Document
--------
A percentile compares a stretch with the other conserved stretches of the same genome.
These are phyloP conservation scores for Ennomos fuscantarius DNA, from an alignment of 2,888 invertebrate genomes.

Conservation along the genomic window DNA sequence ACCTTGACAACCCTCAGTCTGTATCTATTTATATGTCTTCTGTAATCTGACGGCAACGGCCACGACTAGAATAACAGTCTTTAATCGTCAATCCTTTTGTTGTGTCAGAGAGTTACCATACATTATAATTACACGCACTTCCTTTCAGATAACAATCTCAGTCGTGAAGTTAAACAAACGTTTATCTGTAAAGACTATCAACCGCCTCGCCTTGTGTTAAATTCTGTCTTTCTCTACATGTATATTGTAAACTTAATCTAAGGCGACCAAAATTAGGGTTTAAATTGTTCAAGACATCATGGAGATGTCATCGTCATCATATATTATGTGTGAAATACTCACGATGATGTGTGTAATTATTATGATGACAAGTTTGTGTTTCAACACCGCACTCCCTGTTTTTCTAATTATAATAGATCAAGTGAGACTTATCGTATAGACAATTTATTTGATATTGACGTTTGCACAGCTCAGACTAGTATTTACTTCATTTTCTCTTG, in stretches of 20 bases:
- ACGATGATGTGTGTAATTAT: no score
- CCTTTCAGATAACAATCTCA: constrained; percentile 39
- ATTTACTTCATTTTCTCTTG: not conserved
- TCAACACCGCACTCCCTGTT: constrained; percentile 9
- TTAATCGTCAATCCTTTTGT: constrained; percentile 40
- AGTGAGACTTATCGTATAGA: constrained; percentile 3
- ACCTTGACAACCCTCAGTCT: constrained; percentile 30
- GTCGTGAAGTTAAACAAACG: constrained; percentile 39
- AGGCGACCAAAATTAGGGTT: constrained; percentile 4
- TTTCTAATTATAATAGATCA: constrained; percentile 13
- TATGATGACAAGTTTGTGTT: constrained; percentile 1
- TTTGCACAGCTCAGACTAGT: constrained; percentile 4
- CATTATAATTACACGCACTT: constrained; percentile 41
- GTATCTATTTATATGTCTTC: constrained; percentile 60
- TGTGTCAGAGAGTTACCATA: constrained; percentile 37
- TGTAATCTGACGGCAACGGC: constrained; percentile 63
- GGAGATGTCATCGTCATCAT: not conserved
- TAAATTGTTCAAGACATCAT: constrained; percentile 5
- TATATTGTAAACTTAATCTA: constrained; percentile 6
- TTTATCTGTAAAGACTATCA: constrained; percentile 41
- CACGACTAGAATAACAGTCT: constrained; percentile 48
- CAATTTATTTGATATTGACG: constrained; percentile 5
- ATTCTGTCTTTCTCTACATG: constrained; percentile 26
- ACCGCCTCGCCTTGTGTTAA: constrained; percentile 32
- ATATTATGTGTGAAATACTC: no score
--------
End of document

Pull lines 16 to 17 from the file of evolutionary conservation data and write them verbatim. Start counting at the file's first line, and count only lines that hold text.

- CATTATAATTACACGCACTT: constrained; percentile 41
- GTATCTATTTATATGTCTTC: constrained; percentile 60